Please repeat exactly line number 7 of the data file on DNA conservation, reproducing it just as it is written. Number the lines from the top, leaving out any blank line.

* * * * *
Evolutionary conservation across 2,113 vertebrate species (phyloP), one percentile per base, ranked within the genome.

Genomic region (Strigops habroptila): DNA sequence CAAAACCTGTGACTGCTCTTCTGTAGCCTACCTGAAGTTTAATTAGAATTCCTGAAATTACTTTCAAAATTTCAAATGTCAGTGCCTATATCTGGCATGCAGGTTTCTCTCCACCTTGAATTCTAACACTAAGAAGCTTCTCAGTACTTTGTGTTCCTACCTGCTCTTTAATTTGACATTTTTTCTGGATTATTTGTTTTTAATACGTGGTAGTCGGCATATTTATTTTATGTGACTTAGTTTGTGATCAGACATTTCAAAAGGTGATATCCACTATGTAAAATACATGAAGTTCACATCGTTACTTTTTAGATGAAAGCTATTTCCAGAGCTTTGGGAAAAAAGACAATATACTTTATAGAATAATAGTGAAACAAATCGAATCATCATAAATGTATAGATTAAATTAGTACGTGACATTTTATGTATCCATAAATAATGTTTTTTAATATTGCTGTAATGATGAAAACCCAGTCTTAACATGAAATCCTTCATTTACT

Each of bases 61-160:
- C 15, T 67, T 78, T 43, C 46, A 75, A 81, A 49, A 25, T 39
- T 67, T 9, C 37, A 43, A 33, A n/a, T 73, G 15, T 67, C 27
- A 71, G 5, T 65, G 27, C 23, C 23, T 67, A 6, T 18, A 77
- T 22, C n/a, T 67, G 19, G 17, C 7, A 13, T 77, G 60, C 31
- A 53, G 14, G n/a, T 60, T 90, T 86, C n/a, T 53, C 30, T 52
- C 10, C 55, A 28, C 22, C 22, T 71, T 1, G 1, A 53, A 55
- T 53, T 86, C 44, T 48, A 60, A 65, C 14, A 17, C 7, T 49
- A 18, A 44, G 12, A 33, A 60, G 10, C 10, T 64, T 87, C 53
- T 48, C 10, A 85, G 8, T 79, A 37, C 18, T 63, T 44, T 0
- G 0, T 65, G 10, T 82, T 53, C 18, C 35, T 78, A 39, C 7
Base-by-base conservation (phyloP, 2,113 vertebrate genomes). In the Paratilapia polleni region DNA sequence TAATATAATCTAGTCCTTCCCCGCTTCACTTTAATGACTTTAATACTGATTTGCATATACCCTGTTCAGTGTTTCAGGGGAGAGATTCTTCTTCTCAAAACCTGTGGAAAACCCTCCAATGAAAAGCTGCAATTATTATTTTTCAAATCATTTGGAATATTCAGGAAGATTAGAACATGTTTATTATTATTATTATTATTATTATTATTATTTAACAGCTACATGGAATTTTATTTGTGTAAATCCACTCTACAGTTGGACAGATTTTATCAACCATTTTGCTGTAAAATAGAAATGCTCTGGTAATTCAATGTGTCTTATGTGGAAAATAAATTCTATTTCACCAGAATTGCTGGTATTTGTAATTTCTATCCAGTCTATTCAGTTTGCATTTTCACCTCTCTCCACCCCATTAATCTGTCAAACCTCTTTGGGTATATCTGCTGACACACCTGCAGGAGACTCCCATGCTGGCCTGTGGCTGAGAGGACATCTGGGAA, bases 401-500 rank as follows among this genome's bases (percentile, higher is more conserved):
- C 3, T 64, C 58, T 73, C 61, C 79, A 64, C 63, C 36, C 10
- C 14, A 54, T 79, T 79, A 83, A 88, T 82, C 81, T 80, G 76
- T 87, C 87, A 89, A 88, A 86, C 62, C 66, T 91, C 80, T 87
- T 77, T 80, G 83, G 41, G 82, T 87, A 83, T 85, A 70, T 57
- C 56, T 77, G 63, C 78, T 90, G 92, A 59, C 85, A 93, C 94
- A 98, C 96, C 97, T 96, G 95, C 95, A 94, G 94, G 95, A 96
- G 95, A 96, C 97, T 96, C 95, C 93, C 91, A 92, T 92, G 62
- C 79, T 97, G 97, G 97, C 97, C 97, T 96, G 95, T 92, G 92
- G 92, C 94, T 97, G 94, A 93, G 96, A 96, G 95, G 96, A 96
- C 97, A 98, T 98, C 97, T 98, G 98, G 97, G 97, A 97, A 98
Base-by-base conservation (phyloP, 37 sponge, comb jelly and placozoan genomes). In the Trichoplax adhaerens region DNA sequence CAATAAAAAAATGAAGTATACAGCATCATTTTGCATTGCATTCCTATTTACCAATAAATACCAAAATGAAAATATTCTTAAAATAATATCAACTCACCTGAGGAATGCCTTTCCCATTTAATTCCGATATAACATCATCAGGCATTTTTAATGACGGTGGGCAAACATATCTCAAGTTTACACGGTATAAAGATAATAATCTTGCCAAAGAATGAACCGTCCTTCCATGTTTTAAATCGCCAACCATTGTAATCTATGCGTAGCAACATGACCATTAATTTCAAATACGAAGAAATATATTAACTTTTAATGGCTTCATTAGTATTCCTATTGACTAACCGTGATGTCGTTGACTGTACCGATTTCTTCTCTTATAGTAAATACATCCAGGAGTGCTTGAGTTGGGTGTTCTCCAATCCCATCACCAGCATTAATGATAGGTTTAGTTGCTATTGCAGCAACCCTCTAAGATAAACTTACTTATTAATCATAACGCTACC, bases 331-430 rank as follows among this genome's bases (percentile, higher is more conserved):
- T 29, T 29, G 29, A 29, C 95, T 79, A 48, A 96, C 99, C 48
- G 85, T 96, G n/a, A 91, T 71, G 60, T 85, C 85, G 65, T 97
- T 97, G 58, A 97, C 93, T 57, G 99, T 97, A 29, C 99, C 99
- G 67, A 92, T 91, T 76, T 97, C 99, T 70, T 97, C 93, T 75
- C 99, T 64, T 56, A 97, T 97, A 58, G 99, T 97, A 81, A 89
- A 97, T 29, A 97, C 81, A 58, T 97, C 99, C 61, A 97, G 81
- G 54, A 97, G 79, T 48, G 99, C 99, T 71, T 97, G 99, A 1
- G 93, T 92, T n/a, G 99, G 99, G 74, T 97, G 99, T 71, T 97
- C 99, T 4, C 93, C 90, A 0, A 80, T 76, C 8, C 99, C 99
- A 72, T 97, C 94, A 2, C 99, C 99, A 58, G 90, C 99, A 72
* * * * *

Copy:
- T 22, C n/a, T 67, G 19, G 17, C 7, A 13, T 77, G 60, C 31